Associations of PeerWise activity with summative examination performance

Mean raw scores over two summative assessments (taken at the end of each academic year) were converted to percentages and correlated with question writing, answering and commenting frequency by Spearman’s Rank correlation coefficient. There were significant correlations between writing, answering and commenting frequency with summative examination performance (p<0.001, R=0.24, 0.13 and 0.15, respectively).

Comparison of summative performance between PeerWise users and non-users showed that users performed significantly better (p<0.001; figure 2A).

Figure 2

Box plots illustrating student summative examination performance (y-axis) by: engagement (users vs non-users) (A); question writing frequency category (B); answering frequency category (C); and commenting frequency category (D).

The summative performance of students in the different writing, answering and commenting frequency groups (table 1) was compared. One-way ANOVA showed that there were significant differences in mean summative examination performance between the writing, answering and commenting frequency groups (p<0.0001). Independent t-tests were subsequently performed.

For question writing, mean summative score increased as question writing frequency increased. There was a significant difference between the mean summative scores of all frequency groups (p<0.05), except between frequent and prolific writer groups. Figure 2B illustrates this trend.

For question answering, the mean summative score of non-users was significantly lower than all other groups (p<0.05). Prolific answerers scored significantly higher than all other groups (p<0.0001). There were no significant differences between the mean summative scores of the rare, occasional and frequent question answering frequency groups (figure 2C).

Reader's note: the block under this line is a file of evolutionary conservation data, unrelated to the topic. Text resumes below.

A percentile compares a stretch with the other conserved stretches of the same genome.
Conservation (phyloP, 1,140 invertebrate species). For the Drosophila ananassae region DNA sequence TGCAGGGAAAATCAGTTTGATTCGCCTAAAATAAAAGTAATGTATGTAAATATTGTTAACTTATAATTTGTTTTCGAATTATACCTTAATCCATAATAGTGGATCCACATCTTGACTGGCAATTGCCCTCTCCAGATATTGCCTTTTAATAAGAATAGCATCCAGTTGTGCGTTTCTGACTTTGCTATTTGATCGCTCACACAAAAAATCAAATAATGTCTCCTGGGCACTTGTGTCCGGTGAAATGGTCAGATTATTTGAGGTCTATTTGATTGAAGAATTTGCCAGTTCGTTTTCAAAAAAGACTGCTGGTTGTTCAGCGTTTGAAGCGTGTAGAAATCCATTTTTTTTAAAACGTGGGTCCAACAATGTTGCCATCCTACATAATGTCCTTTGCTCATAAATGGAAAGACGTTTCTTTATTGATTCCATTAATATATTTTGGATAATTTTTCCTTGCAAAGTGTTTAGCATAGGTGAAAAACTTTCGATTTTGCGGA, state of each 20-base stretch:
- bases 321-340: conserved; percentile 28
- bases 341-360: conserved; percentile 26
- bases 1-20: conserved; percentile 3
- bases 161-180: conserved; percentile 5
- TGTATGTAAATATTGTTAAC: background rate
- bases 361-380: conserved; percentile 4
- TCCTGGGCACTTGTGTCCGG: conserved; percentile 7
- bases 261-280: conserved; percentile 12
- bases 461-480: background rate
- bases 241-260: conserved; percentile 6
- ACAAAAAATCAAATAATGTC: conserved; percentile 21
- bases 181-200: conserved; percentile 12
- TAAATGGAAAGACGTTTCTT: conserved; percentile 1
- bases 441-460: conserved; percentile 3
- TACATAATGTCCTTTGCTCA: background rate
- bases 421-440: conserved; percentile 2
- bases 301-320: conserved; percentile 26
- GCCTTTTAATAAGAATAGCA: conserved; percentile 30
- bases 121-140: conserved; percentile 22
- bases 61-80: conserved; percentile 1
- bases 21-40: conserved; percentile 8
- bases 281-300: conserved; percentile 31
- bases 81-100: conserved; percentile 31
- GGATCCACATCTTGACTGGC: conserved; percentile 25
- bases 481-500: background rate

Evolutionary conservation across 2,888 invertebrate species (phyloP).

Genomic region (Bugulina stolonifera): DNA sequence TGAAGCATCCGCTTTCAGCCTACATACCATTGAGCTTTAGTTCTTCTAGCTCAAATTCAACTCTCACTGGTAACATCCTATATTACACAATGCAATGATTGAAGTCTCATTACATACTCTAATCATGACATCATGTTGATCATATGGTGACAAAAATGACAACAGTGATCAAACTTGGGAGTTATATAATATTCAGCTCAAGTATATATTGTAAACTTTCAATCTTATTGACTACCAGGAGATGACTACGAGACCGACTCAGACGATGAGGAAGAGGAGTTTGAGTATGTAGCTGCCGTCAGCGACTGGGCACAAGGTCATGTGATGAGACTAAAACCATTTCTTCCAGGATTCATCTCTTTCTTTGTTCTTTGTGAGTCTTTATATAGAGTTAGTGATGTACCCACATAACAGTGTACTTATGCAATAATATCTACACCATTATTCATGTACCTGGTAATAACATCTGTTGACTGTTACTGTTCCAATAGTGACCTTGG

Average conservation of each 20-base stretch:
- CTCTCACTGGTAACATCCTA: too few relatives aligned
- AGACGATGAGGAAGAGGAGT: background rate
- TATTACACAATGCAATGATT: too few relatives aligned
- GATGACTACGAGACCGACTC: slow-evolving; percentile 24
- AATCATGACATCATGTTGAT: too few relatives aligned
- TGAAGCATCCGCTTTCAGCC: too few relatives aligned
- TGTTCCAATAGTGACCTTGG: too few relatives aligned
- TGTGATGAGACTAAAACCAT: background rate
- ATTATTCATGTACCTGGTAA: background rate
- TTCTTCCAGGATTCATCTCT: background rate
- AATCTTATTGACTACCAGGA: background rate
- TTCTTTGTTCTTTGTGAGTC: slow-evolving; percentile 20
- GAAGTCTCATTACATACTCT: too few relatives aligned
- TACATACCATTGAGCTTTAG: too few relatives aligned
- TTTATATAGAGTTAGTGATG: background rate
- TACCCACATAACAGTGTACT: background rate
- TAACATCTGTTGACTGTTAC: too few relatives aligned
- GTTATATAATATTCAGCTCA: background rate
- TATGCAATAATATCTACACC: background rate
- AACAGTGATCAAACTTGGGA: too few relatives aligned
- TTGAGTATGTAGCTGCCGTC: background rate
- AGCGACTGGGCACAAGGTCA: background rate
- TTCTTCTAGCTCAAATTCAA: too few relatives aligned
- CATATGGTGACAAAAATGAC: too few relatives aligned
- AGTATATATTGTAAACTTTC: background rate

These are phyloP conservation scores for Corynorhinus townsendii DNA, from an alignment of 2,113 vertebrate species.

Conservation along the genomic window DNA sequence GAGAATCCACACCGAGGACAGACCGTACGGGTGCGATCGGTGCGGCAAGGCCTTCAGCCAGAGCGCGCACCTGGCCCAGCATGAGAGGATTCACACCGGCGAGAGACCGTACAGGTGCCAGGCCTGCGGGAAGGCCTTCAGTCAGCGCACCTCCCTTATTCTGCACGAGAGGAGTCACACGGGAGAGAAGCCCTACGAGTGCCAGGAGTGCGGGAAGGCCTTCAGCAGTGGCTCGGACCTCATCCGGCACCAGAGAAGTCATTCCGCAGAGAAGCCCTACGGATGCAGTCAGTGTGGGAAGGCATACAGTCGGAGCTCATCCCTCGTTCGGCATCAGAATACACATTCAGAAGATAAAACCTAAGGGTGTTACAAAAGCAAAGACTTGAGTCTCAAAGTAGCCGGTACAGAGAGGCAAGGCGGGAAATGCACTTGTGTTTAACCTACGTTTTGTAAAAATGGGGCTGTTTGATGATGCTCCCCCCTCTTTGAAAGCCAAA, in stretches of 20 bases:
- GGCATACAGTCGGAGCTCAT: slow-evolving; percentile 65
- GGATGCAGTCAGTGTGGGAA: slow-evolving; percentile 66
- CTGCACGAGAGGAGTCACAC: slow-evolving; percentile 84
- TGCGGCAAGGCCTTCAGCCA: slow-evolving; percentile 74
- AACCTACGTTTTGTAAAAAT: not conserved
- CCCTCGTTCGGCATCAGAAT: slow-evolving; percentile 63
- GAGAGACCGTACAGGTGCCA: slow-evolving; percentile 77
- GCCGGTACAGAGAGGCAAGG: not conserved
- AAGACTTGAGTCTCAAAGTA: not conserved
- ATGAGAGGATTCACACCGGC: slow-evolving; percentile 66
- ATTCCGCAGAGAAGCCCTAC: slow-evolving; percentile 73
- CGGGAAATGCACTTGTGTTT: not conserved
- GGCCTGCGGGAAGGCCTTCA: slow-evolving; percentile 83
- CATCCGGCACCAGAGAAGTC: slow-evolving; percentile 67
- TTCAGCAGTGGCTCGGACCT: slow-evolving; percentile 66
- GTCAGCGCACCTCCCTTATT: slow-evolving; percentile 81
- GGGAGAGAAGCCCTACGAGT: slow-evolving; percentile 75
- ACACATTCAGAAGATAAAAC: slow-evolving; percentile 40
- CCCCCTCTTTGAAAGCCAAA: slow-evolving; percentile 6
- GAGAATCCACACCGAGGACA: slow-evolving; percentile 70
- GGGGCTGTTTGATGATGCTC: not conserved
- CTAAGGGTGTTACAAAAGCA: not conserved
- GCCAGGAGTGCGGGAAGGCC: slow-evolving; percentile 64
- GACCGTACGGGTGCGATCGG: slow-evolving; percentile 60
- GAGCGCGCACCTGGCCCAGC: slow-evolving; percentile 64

For question commenting, mean summative score increased as commenting frequency increased. The differences between mean summative scores were significant between all groups (p<0.05), except between occasional and frequent commenters (figure 2D).

Item analysis

Discrimination marker

The mean r-pbis for the top 100 most answered questions for each academic year were: 0.485 (2013–2014, year 1), 0.446 (2014–2015, year 2) and 0.480 (2014–2015, year 1). The year 2 questions were significantly less discriminatory than those questions generated by year 1 students (p<0.05).

Question difficulty

The mean difficulty (p value) in the three groups was 0.370 (2013–2014, year 1) 0.438 (2014–2015, year 2) and 0.362 (2014–2015, year 1). The year 2 questions were significantly easier compared with both year 1 academic years (p=0.001).

Two questions out of the 300 questions analysed had an r-pbis of <0.20. All questions analysed in the year 2 2014–2015 cohort have an r-pbis of >0.20.

Student perceptions

Focus groups and thematic analysis

Four semistructured focus groups were held gauging student perceptions of PeerWise, containing a total of 23 participants. Focus group duration ranged from 44 to 62 min. Table 3 shows the composition of the focus groups. Two, five, eight and eight of the students reported to using PeerWise rarely, sometimes, often and very often, respectively.

Table 3

Focus group demographics

Thematic analysis of focus group transcripts generated 25 initial codes, which were refined into 16 key themes (figure 3).

Figure 3

Thematic map of key themes raised during focus groups on student perceptions of PeerWise. Bracketed numbers indicate number of extracts identified in focus group transcripts relevant to the theme.

Discussion

We took a mixed methods approach to evaluate the use of PeerWise at a UK medical school. We looked for associations between PeerWise engagement and summative examination performance and undertook item analysis to investigate student-authored question quality. In addition, we used focus groups to gauge student perceptions of the resource.

The usage data showed that question writing and answering on PeerWise increased prior to formative and summative exams: this was reflected in the focus groups. Students often reported using PeerWise more frequently when closer to exams:

I tend to do a lot of questions during the exam period.—Year 1 student